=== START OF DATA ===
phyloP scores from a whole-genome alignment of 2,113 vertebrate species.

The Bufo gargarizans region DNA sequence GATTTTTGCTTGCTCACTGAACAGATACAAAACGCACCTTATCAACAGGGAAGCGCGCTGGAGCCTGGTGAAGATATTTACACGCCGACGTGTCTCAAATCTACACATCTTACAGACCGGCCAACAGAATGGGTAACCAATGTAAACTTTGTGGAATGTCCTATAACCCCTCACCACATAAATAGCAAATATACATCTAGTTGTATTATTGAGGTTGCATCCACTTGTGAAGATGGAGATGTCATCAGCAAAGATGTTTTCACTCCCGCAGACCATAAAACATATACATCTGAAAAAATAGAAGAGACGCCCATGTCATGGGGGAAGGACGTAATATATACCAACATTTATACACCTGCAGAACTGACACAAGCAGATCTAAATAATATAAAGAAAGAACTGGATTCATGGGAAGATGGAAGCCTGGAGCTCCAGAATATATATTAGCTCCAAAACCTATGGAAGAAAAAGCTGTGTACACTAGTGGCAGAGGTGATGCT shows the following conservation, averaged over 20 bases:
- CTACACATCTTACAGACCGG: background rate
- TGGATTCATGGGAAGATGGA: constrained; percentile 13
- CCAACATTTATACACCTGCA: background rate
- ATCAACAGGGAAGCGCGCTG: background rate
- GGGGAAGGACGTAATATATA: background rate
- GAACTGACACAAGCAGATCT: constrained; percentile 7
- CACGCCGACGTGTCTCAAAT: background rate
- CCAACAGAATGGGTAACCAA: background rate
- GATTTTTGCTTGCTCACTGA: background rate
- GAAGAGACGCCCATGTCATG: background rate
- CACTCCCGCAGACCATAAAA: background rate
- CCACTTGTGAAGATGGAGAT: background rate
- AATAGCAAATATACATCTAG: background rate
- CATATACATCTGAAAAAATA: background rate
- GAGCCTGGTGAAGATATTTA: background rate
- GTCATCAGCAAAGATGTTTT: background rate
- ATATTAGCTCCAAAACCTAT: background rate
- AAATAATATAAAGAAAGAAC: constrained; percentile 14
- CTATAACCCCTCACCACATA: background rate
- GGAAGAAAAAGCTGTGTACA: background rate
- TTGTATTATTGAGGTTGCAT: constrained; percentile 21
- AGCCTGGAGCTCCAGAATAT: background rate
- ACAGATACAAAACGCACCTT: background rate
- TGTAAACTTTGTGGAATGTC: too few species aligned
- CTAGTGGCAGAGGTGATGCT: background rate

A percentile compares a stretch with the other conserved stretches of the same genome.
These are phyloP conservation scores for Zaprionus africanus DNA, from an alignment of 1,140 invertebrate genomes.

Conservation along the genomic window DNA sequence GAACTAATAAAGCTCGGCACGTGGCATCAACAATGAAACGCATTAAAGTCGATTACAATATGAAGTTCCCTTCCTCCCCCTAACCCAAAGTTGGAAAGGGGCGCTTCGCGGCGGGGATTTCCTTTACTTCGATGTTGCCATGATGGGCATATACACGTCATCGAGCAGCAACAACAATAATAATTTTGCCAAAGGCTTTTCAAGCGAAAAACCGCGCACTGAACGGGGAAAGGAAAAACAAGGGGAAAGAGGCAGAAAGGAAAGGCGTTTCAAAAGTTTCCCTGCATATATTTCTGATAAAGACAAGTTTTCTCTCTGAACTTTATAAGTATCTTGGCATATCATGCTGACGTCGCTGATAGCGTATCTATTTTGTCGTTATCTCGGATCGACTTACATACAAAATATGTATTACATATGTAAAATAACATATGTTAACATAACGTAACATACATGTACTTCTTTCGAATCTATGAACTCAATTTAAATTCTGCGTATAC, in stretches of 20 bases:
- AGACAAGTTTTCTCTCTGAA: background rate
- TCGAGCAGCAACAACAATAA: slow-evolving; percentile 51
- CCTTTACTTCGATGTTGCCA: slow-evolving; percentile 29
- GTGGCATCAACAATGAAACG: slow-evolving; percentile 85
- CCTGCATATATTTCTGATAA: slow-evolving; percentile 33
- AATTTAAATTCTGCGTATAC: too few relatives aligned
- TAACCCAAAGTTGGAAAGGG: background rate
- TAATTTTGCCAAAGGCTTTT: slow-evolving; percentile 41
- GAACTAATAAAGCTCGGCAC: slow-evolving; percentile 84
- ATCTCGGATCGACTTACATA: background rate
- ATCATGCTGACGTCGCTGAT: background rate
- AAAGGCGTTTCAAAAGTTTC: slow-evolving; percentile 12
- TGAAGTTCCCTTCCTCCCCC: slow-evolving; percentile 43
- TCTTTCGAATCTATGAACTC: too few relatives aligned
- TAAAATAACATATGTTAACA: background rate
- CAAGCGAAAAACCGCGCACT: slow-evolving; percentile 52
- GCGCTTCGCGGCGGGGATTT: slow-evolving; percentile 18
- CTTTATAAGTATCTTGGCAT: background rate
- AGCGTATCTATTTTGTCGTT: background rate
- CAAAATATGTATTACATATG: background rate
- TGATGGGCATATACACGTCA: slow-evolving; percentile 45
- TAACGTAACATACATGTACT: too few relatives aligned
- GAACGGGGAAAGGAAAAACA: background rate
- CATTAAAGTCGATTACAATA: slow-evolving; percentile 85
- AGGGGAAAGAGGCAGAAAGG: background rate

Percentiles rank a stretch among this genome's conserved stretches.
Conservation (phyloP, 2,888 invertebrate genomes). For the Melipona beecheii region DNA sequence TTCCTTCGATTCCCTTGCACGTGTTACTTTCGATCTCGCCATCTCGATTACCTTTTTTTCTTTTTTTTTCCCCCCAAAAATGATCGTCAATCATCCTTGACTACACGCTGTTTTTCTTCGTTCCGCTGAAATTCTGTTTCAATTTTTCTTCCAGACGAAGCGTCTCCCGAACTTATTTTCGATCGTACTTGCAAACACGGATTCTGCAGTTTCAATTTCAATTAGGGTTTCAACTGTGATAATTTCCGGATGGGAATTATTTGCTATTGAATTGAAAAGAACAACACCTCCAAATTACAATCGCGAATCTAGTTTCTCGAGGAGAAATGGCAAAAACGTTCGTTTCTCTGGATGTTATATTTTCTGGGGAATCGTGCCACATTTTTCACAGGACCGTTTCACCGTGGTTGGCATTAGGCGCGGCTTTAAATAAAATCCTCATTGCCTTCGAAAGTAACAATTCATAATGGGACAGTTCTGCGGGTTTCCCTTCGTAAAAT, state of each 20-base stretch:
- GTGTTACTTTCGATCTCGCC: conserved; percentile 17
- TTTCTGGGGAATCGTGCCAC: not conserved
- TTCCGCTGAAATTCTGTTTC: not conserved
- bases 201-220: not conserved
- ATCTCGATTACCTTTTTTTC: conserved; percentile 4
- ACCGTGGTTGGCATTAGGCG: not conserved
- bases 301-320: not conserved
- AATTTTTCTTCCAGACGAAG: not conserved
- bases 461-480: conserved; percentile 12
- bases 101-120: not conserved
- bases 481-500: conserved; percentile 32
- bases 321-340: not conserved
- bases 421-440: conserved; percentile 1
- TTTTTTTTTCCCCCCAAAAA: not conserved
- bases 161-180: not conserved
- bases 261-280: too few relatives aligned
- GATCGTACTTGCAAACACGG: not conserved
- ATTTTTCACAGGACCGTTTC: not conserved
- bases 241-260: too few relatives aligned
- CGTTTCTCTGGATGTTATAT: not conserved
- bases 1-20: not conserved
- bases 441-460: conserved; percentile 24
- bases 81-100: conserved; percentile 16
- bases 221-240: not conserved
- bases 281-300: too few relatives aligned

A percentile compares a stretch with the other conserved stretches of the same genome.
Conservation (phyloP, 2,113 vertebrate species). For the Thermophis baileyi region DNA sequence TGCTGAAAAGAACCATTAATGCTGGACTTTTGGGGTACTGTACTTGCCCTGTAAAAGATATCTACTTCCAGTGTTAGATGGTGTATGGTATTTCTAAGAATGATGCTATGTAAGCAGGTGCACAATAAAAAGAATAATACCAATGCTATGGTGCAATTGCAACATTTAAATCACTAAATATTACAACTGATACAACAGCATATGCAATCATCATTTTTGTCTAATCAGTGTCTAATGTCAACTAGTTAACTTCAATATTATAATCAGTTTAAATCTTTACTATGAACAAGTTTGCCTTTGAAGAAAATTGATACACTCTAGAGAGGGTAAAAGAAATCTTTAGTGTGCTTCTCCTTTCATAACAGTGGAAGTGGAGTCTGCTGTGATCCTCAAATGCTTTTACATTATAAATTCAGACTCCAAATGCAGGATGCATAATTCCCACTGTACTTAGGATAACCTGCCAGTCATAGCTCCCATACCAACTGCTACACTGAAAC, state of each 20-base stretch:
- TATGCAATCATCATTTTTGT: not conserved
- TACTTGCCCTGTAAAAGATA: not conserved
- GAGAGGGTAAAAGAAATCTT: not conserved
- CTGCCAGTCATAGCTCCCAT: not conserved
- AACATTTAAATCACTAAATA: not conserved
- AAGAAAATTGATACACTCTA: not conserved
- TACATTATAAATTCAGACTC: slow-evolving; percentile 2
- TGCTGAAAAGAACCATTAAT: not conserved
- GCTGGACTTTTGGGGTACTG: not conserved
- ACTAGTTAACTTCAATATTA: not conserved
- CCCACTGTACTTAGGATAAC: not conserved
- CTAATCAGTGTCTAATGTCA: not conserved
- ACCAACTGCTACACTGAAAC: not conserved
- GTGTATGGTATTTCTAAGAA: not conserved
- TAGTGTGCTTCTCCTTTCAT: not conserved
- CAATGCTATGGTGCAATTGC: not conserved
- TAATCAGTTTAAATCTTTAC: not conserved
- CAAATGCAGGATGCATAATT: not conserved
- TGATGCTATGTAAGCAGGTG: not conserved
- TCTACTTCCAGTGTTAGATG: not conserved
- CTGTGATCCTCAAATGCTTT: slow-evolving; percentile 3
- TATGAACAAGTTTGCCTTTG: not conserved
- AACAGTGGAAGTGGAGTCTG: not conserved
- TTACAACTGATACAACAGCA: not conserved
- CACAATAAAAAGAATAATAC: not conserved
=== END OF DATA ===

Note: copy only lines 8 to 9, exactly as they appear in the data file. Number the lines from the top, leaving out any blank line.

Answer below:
- GAACTGACACAAGCAGATCT: constrained; percentile 7
- CACGCCGACGTGTCTCAAAT: background rate